Colombia - Commercial Guide

Describes how widely e-Commerce is used, the primary sectors that sell through e-commerce, and how much product/service in each sector is sold through e-commerce versus brick-and-mortar retail. Includes what a company needs to know to take advantage of e-commerce in the local market and reputable, prominent B2B websites.

Last published date: 2019-10-13
eCommerce eCommerce in Colombia has improved substantially within the last year. There were 30.3 million internet connections registered in 2017, a 6.4% increase over 2016. According to the Colombian Chamber of Electronic Commerce (CCCE), eCommerce grew at an annual rate of 64% in 2015 and represented four percent of Colombia’s annual economic output (GDP). Factors that are driving growth in eCommerce in Colombia, particularly in the B2C segment, include greater accessibility to web services (through smart phones, etc.) and an increase in online services, especially banking and online payment services. B2B eCommerce in Colombia is becoming more common but is constrained by poor infrastructure, especially highways that connect to sea ports, which complicates supply chains.
Table 1: Colombia eCommerce as a Percentage of Annual Gross Domestic Product (GDP), 2015-2017

YeareCommerce as a Percentage of Annual GDP
Source: Colombian Chamber of Electronic Commerce (CCCE)

The United Nations Conference on Trade and Development (UNCTAD) B2C eCommerce Index 2017, which ranks levels of eCommerce based on internet use, secure servers, and credit card penetration, among other factors, ranks Colombia 71st out of 144 countries, behind other Latin American countries like Uruguay, El Salvador, Argentina, Mexico, Panama and Ecuador.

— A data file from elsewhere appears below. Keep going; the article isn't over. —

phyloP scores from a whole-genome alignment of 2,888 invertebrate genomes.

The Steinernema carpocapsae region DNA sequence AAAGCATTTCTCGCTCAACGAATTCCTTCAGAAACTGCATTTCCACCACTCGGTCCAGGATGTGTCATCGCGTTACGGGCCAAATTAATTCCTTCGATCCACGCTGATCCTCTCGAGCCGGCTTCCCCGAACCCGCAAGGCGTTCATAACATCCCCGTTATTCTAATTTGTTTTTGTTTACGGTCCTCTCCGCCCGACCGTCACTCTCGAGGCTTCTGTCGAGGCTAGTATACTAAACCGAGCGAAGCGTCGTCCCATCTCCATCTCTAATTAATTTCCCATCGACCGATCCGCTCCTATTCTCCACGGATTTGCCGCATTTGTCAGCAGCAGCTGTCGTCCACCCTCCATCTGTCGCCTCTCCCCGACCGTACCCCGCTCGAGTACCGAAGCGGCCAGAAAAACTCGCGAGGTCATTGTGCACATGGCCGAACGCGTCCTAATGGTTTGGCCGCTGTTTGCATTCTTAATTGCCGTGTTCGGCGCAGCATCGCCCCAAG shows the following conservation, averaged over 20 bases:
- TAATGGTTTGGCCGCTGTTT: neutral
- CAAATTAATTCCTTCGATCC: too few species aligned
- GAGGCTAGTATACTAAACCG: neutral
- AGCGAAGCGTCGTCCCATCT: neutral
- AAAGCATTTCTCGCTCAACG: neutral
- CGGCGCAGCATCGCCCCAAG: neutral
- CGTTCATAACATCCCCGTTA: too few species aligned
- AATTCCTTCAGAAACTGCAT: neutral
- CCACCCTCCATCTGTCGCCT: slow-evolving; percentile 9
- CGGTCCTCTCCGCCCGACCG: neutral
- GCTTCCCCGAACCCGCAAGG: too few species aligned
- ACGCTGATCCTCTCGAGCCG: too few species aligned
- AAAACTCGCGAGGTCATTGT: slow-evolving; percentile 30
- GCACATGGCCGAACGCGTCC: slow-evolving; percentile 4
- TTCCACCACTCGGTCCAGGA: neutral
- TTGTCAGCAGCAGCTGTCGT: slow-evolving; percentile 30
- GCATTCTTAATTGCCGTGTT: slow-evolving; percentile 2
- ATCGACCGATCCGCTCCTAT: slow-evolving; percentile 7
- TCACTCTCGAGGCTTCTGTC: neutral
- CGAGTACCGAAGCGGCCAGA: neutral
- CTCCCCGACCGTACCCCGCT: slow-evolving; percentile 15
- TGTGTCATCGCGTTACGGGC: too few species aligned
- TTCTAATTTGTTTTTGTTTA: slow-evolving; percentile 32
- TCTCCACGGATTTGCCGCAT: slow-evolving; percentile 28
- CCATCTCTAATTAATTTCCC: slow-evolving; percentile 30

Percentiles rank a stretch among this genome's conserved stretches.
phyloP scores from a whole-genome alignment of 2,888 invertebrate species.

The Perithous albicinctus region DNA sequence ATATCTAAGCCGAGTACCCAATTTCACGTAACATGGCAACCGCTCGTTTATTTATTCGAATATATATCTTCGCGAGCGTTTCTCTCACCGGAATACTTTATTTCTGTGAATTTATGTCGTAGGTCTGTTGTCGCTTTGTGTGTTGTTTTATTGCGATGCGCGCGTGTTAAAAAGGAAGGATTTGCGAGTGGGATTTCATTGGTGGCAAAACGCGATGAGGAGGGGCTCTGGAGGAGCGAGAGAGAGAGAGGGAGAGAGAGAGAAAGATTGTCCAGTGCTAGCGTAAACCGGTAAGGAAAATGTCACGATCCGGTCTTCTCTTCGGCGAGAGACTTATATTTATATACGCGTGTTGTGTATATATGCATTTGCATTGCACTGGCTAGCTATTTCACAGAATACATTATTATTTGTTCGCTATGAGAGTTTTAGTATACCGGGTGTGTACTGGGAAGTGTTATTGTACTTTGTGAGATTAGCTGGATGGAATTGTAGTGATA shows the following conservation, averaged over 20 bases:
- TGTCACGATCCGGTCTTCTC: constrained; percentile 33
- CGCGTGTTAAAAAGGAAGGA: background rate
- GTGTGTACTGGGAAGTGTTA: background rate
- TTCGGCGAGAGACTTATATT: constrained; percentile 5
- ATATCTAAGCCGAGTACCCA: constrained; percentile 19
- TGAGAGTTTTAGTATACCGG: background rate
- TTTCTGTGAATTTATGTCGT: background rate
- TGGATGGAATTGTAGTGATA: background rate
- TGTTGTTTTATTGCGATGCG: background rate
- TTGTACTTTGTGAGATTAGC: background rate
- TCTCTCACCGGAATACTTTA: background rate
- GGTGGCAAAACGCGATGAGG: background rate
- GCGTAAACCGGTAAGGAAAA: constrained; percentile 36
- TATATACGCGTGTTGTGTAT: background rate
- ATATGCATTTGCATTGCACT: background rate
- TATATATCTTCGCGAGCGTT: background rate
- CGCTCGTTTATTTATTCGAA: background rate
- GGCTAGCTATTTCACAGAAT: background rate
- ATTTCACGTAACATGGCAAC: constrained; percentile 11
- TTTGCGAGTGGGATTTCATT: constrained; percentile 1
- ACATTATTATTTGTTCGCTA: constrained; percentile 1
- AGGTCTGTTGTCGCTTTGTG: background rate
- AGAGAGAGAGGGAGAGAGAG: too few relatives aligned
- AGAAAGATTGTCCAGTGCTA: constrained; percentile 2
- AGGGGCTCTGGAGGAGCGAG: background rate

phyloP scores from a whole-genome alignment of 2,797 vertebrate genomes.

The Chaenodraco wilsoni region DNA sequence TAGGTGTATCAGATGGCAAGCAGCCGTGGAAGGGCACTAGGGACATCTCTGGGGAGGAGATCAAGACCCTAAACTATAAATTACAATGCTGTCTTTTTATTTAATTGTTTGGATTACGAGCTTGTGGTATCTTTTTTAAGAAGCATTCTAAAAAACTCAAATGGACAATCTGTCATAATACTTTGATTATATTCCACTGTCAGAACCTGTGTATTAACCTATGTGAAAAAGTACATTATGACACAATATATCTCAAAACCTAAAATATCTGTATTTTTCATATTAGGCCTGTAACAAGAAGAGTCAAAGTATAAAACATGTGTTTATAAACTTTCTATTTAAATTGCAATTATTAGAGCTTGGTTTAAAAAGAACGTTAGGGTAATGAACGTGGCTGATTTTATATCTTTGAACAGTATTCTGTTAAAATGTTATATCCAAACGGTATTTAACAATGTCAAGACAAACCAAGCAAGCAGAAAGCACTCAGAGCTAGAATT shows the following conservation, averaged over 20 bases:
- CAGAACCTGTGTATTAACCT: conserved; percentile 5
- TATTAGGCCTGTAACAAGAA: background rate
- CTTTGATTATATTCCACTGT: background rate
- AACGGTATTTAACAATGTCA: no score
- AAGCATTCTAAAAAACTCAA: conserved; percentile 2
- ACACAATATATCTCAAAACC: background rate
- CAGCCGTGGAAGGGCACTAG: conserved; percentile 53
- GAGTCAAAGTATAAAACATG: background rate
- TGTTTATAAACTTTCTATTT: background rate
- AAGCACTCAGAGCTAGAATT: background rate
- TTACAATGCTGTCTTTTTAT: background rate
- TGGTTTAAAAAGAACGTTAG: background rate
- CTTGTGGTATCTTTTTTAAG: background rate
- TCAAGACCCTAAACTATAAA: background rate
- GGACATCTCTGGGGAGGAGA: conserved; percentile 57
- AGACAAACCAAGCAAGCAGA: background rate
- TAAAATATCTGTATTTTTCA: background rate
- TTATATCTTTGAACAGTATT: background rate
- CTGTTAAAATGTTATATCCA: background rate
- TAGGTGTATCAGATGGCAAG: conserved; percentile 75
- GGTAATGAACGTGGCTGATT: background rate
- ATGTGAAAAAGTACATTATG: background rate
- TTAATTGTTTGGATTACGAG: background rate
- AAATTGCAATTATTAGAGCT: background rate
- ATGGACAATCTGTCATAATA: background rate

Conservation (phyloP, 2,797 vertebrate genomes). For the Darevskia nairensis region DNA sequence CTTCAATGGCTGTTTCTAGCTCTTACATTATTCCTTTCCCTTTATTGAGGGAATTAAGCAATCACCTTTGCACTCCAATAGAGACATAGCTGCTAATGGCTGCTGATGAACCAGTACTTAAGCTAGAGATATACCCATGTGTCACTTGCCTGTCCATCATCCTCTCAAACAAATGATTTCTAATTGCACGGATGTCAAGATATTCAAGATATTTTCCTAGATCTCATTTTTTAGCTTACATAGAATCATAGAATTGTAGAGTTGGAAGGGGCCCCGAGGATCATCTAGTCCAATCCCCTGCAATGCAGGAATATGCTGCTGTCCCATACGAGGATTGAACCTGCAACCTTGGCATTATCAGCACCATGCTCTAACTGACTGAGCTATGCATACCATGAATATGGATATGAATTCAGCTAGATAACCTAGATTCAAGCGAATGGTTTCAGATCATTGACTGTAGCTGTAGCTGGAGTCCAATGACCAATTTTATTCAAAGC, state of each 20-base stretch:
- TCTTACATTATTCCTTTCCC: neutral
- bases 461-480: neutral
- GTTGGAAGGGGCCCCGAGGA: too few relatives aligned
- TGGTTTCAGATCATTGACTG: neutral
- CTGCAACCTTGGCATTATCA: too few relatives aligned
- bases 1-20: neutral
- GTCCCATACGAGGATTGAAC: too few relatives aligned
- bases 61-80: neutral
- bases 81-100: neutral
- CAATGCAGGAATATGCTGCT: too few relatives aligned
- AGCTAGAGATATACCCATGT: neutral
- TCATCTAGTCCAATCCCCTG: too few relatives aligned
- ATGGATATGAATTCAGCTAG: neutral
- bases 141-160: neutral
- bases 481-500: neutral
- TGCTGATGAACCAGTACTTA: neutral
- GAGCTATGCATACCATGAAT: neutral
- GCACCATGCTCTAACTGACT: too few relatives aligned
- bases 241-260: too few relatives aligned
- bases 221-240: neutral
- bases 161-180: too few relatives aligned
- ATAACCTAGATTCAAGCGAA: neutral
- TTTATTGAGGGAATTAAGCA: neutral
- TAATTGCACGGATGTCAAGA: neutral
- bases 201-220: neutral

Colombians’ preferred method of payment continues to be credit card and bank account debit, according to the CCCE. However, Cash on Delivery (COD) is a popular eCommerce trend in Colombia and the use of digital payment systems such as PayU is also common.
The main statutory provisions in Colombia for eCommerce are found in three laws: Law No. 527 of 1999 (the “eCommerce Law”), Decree No. 333 of 2014, and Decree No. 2364 of 2012. The eCommerce Law regulates information that is generated, transmitted, received, or stored through electronic, optical, or other similar means, such as electronic data interchange (EDI), the Internet, and email. The law also regulates other issues in connection with eCommerce.
In line with the precedent set by the original eCommerce Law, Articles 15 and 16 of Law No. 1676 from 2013 establish that documents or agreements that constitute guarantees upon mobile assets can be contained in data messages without losing validity or enforceability to the extent that there is evidence of mutual consent for the establishment of the guarantee on the assets. Similarly, Decree No. 805 of 2013 allows for merchants to keep their business and corporate books in data messages.